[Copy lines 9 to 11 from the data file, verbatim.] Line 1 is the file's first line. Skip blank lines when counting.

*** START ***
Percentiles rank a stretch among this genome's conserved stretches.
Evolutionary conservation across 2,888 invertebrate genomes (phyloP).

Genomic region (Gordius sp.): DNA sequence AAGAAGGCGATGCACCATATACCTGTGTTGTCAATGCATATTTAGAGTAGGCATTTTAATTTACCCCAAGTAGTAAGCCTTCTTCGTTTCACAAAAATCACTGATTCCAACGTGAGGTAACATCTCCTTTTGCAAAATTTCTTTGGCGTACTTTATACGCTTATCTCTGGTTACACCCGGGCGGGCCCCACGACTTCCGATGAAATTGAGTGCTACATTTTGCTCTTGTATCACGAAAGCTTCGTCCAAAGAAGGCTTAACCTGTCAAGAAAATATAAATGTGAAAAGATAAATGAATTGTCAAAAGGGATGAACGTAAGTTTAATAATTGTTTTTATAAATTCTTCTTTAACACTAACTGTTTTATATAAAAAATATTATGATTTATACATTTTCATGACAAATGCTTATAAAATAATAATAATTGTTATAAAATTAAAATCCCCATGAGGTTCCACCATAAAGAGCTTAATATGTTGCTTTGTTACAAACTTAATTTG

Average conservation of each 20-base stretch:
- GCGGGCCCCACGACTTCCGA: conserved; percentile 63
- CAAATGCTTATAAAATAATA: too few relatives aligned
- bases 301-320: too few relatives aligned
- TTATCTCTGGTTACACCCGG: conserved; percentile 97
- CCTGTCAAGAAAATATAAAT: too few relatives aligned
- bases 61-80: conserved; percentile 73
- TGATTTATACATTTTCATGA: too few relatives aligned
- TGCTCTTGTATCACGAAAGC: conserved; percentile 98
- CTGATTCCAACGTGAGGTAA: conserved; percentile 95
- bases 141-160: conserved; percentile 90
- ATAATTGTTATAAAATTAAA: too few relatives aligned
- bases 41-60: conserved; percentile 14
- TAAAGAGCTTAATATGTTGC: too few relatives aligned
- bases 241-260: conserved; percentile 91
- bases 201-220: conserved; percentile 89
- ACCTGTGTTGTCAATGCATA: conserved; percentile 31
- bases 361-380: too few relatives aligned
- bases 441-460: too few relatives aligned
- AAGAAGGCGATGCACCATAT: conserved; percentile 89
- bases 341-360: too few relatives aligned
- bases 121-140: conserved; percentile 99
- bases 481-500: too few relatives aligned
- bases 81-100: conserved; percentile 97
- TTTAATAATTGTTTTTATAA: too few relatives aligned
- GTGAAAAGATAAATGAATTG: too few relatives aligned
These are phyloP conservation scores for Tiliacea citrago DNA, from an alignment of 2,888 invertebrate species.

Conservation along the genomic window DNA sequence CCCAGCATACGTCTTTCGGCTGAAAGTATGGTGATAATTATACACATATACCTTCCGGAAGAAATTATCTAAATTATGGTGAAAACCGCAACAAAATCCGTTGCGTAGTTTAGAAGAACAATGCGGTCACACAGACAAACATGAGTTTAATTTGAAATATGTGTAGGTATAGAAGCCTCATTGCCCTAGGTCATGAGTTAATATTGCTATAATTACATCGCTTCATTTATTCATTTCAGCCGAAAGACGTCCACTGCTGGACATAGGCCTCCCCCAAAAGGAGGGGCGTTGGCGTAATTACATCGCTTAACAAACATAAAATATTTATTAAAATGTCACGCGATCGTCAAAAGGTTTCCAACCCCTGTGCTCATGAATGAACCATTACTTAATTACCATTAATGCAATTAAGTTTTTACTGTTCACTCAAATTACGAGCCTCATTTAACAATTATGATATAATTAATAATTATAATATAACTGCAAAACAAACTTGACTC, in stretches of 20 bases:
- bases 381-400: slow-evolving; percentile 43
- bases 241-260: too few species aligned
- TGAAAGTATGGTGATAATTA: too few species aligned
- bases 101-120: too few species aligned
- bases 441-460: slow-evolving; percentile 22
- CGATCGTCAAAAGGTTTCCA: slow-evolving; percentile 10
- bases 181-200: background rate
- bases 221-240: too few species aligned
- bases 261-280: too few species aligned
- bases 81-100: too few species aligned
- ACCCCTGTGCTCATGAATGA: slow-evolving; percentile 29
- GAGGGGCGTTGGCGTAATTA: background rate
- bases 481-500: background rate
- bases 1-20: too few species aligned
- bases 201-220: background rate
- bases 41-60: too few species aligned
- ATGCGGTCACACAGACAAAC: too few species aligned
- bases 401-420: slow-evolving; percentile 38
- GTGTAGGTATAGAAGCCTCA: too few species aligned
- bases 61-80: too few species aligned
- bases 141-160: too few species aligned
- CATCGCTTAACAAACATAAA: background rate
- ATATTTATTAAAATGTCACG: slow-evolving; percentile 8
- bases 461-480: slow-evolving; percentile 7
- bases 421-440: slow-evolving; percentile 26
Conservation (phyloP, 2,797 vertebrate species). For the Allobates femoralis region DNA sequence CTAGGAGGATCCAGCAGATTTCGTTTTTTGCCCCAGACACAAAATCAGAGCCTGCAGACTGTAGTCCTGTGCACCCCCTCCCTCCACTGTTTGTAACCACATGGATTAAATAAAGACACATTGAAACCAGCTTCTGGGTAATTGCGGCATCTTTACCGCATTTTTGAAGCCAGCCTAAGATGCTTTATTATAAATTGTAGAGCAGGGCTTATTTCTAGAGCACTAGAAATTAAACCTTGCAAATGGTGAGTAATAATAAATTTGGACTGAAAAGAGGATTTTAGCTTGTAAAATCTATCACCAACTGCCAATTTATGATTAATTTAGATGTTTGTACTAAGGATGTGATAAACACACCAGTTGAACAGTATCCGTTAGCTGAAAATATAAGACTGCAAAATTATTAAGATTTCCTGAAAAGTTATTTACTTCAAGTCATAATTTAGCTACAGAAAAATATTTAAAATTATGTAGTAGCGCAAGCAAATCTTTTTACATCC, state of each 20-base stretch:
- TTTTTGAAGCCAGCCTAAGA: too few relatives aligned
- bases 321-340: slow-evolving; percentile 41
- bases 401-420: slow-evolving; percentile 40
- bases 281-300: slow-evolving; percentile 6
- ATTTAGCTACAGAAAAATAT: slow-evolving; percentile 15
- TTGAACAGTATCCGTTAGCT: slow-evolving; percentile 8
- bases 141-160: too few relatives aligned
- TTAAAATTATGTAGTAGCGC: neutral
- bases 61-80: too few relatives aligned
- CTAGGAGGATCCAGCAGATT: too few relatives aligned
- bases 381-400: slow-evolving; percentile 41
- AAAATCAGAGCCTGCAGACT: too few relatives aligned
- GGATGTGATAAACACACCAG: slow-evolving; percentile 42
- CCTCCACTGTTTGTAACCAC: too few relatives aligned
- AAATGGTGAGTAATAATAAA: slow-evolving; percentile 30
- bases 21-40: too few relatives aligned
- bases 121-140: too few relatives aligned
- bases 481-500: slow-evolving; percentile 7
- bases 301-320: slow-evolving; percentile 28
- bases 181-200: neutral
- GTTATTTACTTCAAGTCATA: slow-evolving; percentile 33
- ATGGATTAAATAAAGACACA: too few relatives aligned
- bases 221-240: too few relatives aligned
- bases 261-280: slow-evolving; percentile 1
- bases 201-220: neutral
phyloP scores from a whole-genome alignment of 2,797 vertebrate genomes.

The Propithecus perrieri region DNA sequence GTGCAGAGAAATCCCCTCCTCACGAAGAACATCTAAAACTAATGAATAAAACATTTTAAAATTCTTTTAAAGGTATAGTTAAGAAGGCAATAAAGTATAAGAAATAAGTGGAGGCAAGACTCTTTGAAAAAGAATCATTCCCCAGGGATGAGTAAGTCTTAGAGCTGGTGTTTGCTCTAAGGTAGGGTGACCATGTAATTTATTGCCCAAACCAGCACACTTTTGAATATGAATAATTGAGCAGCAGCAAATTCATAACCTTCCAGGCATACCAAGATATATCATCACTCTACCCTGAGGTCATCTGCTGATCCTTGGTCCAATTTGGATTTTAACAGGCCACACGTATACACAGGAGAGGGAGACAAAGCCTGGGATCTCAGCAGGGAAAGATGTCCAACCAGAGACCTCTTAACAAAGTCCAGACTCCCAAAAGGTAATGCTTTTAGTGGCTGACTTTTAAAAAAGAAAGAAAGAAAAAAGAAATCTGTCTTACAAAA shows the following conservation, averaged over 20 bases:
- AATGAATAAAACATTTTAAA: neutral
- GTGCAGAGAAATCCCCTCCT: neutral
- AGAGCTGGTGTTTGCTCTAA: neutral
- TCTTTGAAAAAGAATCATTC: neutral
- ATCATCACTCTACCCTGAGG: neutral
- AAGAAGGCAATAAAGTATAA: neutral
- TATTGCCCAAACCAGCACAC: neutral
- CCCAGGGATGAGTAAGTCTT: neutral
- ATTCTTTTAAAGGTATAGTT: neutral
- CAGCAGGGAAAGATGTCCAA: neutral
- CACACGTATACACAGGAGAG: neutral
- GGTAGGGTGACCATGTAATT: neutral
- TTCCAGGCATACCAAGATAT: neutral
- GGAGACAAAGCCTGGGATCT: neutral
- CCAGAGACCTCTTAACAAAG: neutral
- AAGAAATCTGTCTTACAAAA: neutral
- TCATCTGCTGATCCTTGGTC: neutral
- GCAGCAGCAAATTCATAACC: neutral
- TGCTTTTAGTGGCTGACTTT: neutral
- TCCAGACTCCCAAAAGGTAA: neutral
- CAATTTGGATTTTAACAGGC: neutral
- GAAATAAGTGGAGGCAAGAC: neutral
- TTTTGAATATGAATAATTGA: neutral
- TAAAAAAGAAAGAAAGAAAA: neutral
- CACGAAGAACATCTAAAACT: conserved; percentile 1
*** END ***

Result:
- CCTGTCAAGAAAATATAAAT: too few relatives aligned
- bases 61-80: conserved; percentile 73
- TGATTTATACATTTTCATGA: too few relatives aligned